By many accounts, including an article by the Southern Foodways Alliance, American barbecue as we know it today really began evolving in Virginia and the Carolinas. As they did with most things back then, the British colonists adopted the Native American method of “drying meat on a grill of green sticks over a smoking fire” and adapted it to their love for cooking hogs and other small animals on a spit.

To keep the meat from drying out, the Brits incorporated basting, a tradition that evolved into the style of vinegar-based sauces that are a signature of North Carolina barbecue today. In South Carolina, where French and German immigrants settled widely, barbecue became synonymous with a mustard-based sauce.

For a long time, particularly during the pre-Civil War years, pork remained a prime source of protein as pigs were cheaper to farm compared to cows. As a result, barbecuing and pork became synonymous, so that even today, purists from the Carolinas argue that it ain’t real barbecue unless there’s hog on the menu.

By the time barbecue reached Texas, where German immigrants settled and cultivated cattle, beef became a mainstay of the cooking style. In the port city of Memphis, where residents had a larger pool of ingredients to choose from, barbecuing took on sweet tomato-based sauces flavoured with molasses and peppers.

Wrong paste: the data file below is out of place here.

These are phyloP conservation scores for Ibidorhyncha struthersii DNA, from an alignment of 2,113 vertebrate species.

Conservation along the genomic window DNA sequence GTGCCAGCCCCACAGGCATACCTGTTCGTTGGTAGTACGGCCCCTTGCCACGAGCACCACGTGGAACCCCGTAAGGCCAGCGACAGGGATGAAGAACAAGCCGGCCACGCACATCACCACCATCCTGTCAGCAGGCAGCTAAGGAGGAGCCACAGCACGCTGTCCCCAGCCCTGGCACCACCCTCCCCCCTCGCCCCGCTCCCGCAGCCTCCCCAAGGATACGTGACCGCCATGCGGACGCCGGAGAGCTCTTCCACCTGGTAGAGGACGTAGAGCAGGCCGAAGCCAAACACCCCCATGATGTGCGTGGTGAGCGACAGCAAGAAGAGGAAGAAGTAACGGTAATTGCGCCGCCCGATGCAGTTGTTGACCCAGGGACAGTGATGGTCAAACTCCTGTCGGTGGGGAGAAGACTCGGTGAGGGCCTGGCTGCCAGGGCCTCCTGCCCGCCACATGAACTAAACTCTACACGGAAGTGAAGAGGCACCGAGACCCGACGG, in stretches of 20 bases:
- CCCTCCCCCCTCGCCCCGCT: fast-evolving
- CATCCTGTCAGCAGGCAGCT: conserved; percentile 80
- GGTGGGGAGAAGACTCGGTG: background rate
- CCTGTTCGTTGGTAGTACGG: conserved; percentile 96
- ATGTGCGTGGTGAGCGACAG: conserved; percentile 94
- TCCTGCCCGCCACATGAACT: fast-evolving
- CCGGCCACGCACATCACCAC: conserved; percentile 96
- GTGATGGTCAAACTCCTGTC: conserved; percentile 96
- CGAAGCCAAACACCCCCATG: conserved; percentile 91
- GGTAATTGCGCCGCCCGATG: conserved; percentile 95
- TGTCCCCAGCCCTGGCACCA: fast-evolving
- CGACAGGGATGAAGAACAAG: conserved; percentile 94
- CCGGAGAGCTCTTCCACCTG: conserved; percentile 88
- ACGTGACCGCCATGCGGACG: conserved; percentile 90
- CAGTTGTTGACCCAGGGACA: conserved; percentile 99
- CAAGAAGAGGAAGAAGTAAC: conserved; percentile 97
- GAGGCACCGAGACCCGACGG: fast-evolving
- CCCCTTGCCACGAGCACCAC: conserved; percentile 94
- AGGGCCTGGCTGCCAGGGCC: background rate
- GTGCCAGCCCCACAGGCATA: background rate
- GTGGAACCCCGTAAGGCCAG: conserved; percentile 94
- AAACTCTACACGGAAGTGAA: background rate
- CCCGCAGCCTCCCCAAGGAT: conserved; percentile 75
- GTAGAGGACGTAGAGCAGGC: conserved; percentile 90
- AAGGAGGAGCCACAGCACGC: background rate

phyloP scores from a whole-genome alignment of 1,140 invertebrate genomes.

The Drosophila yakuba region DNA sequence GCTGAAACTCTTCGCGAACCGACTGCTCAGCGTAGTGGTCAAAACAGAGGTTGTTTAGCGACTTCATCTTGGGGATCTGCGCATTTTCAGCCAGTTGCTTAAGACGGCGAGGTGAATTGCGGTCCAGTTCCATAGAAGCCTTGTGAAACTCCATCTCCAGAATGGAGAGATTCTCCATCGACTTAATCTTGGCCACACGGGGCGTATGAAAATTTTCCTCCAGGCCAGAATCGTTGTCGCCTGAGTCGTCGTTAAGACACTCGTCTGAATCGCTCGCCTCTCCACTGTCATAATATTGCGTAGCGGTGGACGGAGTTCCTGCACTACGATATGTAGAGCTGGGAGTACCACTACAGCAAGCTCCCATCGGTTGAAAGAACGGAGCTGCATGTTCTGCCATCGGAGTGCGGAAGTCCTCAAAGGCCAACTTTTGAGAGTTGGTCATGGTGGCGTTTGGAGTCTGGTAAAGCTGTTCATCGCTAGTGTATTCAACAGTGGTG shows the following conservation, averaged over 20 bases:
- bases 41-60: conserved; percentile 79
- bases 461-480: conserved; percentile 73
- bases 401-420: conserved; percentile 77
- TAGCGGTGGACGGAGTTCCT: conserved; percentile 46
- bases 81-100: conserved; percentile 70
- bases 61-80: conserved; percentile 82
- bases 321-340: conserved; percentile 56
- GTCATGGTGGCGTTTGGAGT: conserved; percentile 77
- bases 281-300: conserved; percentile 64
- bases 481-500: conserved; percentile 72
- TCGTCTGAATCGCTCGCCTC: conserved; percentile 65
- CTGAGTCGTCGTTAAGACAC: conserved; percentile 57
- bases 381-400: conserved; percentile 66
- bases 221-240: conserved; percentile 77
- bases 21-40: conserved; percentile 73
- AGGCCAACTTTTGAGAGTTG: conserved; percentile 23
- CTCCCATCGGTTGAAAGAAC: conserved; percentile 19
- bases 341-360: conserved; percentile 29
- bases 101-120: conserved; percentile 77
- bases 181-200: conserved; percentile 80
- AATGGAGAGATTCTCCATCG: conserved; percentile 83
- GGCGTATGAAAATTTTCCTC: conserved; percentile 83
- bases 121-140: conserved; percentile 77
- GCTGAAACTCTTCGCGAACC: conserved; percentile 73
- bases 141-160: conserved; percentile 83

All of barbecue’s travelling culminated in Kansas City, where natives like Baldus’ father tend to be more open to different styles. “My dad used to travel the country for work and he visited this really popular restaurant called Charles Vergos Rendezvous in Memphis, found the (dry rub) seasoning they use and brought it back to cook at home,” remembers Baldus. “I typically ate more saucy ribs growing up, but I have a soft spot for Memphis ribs which are rubbed with salt and mopped with apple cider and brown sugar as they cook.”

Fittingly, pork ribs, which Baldus serves sauced at Meatsmith, are some of the most popular items on the menu, along with the brisket and smoked chicken.


The United States Of Barbecue

The barbecue of Kansas City also inspired Singaporean Jan Yeo to set up Red Eye Smokehouse in October 2015 on the ground floor of a narrow shophouse along Jalan Besar. Having lived there during her university years, Yeo decided to bring back a taste of her adopted home when she returned.

Her restaurant features a rotating menu of different cuts of meat. On any given day, diners might find Angus beef cheeks and pork hocks, wagyu tri-tips, lamb saddles, whole chickens and ducks, and pulled pork. Barbecue stalwarts like beef brisket, short ribs, flat iron steaks and chicken wings are always on the menu. Everything served here is cooked over hickory and mesquite wood chips in a smoker at the back of the restaurant.